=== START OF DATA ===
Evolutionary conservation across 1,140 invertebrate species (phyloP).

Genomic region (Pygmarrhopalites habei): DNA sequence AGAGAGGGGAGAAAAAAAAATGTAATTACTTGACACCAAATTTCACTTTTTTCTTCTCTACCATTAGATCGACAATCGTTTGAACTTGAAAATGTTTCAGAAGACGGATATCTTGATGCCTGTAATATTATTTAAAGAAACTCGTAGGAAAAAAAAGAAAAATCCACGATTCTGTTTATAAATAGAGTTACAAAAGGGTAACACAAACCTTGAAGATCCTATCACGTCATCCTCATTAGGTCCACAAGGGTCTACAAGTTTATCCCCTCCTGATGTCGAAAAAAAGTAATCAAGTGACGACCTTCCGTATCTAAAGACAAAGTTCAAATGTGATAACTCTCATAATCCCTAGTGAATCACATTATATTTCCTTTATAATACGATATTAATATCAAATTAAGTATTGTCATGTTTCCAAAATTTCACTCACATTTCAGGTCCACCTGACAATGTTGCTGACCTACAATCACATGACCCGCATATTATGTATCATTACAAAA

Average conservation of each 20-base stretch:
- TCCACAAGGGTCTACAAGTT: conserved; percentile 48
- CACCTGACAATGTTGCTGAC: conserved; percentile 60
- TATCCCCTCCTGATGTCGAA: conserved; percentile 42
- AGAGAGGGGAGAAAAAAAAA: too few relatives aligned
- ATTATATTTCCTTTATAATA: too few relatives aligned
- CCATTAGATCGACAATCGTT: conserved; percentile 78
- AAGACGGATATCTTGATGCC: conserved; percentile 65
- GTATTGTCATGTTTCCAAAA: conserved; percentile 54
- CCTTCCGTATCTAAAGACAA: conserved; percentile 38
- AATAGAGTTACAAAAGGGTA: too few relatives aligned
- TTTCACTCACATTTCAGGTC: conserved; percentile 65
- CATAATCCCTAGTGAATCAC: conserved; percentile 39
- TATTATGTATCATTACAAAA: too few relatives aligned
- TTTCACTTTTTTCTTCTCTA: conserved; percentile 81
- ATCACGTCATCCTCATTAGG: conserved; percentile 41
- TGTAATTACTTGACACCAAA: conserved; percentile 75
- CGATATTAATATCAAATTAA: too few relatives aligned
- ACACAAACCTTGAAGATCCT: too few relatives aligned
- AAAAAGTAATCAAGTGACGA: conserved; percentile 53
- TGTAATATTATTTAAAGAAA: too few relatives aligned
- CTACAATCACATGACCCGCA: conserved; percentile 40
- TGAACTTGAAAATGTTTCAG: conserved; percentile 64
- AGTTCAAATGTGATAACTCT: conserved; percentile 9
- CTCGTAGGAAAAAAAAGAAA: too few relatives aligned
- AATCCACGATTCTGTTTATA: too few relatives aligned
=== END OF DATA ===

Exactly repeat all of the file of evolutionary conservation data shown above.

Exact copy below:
Evolutionary conservation across 1,140 invertebrate species (phyloP).

Genomic region (Pygmarrhopalites habei): DNA sequence AGAGAGGGGAGAAAAAAAAATGTAATTACTTGACACCAAATTTCACTTTTTTCTTCTCTACCATTAGATCGACAATCGTTTGAACTTGAAAATGTTTCAGAAGACGGATATCTTGATGCCTGTAATATTATTTAAAGAAACTCGTAGGAAAAAAAAGAAAAATCCACGATTCTGTTTATAAATAGAGTTACAAAAGGGTAACACAAACCTTGAAGATCCTATCACGTCATCCTCATTAGGTCCACAAGGGTCTACAAGTTTATCCCCTCCTGATGTCGAAAAAAAGTAATCAAGTGACGACCTTCCGTATCTAAAGACAAAGTTCAAATGTGATAACTCTCATAATCCCTAGTGAATCACATTATATTTCCTTTATAATACGATATTAATATCAAATTAAGTATTGTCATGTTTCCAAAATTTCACTCACATTTCAGGTCCACCTGACAATGTTGCTGACCTACAATCACATGACCCGCATATTATGTATCATTACAAAA

Average conservation of each 20-base stretch:
- TCCACAAGGGTCTACAAGTT: conserved; percentile 48
- CACCTGACAATGTTGCTGAC: conserved; percentile 60
- TATCCCCTCCTGATGTCGAA: conserved; percentile 42
- AGAGAGGGGAGAAAAAAAAA: too few relatives aligned
- ATTATATTTCCTTTATAATA: too few relatives aligned
- CCATTAGATCGACAATCGTT: conserved; percentile 78
- AAGACGGATATCTTGATGCC: conserved; percentile 65
- GTATTGTCATGTTTCCAAAA: conserved; percentile 54
- CCTTCCGTATCTAAAGACAA: conserved; percentile 38
- AATAGAGTTACAAAAGGGTA: too few relatives aligned
- TTTCACTCACATTTCAGGTC: conserved; percentile 65
- CATAATCCCTAGTGAATCAC: conserved; percentile 39
- TATTATGTATCATTACAAAA: too few relatives aligned
- TTTCACTTTTTTCTTCTCTA: conserved; percentile 81
- ATCACGTCATCCTCATTAGG: conserved; percentile 41
- TGTAATTACTTGACACCAAA: conserved; percentile 75
- CGATATTAATATCAAATTAA: too few relatives aligned
- ACACAAACCTTGAAGATCCT: too few relatives aligned
- AAAAAGTAATCAAGTGACGA: conserved; percentile 53
- TGTAATATTATTTAAAGAAA: too few relatives aligned
- CTACAATCACATGACCCGCA: conserved; percentile 40
- TGAACTTGAAAATGTTTCAG: conserved; percentile 64
- AGTTCAAATGTGATAACTCT: conserved; percentile 9
- CTCGTAGGAAAAAAAAGAAA: too few relatives aligned
- AATCCACGATTCTGTTTATA: too few relatives aligned